plus you must purchase insurance for the event. I have very limited knowledge on the permit issue, but If I remember correctly P.S. would have cost upwards of $300 dollars, and the north park blocks were a little more expensive than that. I was extremely frustrated after hearing this, just to know that the people who have the most justification for being angry and protesting (the poor, minorities, etc.) are monetarily segregated from any 'state sponsered' protest because of the exorbent costs of permits. My original comment was not intended to piss anyone off, the only hate I feel is for those who have wealth, power, and generally don't give a fuck about anyone but themselves. I realize I do very little to challenge the status quo compared to some people in this town, and I simply wanted to let people know that you can organize a demonstration and not pay for it.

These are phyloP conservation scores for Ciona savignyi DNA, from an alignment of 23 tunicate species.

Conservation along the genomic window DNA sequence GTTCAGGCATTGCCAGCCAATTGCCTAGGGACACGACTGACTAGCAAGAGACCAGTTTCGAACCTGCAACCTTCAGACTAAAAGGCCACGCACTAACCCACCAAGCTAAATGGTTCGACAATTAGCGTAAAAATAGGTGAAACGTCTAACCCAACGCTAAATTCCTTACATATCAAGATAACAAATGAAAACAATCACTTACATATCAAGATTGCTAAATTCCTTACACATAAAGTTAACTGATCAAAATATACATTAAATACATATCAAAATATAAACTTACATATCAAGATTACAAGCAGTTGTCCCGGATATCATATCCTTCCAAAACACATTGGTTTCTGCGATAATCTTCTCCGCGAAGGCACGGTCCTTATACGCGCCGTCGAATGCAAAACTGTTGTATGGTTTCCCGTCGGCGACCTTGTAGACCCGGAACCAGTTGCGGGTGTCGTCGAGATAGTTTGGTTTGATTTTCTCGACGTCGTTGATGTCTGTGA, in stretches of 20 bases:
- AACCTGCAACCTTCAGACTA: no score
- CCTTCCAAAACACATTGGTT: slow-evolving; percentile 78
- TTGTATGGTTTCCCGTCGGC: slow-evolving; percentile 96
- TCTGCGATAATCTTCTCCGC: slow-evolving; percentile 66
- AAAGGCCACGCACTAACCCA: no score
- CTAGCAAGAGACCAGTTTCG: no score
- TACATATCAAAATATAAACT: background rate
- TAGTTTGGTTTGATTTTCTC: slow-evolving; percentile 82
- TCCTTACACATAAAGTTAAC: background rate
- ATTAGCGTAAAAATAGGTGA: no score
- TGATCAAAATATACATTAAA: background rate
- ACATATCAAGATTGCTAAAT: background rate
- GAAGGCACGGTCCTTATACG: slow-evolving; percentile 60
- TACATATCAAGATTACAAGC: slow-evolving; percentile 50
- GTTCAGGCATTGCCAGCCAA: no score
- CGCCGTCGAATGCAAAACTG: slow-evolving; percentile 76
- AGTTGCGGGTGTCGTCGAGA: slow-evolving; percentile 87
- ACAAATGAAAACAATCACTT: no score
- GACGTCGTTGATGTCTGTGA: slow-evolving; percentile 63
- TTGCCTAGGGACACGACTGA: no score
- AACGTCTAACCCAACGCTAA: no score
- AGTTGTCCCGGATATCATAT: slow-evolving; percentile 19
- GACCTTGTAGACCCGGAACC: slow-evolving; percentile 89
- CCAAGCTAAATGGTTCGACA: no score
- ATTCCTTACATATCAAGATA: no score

permission 14.Feb.2002 16:55


First, thanks for the arrest story, A witness.

Is the government going to give us permission for creating the change that we want to see, that they don't?
Ummmm, no. So why should we keep asking for permission? (unless it is our goal to be self-defeating).